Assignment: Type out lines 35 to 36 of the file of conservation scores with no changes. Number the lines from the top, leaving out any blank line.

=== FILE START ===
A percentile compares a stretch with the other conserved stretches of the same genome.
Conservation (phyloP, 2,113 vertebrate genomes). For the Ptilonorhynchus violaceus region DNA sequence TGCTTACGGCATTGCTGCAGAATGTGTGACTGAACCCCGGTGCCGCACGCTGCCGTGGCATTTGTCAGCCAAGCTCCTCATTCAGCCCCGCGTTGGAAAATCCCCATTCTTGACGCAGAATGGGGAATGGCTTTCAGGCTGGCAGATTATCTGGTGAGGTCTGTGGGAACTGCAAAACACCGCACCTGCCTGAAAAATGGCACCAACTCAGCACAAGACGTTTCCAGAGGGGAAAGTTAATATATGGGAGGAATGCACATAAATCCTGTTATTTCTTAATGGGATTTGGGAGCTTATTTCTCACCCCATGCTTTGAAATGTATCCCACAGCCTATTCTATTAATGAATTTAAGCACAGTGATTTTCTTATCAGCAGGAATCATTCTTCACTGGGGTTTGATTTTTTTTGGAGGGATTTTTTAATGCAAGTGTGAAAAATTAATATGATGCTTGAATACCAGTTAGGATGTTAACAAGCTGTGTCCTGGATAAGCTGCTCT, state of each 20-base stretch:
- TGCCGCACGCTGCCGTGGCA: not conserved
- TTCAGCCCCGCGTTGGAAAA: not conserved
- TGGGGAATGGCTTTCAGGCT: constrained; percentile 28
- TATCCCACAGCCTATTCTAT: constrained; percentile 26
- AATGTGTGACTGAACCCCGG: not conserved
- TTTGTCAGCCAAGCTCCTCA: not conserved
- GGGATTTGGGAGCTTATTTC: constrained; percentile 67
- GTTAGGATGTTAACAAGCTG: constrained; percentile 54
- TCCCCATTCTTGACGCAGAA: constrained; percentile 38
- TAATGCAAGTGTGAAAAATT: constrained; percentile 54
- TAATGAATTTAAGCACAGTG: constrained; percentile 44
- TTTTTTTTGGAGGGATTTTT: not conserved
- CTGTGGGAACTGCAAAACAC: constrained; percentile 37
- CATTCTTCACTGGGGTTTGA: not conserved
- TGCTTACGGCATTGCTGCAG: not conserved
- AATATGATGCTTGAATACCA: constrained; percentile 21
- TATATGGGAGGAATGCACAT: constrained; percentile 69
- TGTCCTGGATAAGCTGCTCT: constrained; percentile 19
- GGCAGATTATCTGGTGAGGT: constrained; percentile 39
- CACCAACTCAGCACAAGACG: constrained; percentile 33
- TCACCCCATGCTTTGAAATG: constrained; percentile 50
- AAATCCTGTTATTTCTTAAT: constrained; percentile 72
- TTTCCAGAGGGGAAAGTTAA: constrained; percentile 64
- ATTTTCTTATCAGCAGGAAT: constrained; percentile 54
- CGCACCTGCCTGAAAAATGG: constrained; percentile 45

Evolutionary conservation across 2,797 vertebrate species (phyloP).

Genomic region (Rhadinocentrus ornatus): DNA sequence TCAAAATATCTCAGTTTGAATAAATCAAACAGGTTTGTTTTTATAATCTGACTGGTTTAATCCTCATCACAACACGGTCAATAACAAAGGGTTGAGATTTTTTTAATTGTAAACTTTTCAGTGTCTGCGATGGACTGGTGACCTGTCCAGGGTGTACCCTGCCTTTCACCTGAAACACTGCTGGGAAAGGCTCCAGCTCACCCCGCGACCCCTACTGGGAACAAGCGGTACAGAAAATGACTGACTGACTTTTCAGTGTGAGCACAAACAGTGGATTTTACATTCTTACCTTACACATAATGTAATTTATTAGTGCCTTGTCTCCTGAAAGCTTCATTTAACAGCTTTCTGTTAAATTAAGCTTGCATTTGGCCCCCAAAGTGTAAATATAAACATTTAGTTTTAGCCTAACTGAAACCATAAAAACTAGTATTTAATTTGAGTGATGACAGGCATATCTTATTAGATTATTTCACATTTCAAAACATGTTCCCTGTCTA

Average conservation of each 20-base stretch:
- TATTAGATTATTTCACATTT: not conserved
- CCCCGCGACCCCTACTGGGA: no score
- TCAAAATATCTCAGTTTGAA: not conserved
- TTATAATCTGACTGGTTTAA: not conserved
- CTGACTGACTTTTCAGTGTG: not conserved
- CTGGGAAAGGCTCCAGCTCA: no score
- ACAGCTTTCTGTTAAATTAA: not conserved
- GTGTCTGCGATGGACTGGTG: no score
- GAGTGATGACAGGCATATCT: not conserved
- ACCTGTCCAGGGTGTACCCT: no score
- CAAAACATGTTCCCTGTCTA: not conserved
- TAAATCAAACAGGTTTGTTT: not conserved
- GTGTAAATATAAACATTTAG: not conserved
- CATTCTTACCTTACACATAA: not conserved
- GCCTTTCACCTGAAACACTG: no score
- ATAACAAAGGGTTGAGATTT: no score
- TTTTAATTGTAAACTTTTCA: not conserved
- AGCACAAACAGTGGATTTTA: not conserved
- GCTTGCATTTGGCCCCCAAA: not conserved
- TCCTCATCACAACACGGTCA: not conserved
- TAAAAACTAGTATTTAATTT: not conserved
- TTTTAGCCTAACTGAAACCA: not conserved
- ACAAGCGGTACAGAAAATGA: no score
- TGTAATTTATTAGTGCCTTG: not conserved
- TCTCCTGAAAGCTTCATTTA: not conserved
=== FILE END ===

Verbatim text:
- CTGACTGACTTTTCAGTGTG: not conserved
- CTGGGAAAGGCTCCAGCTCA: no score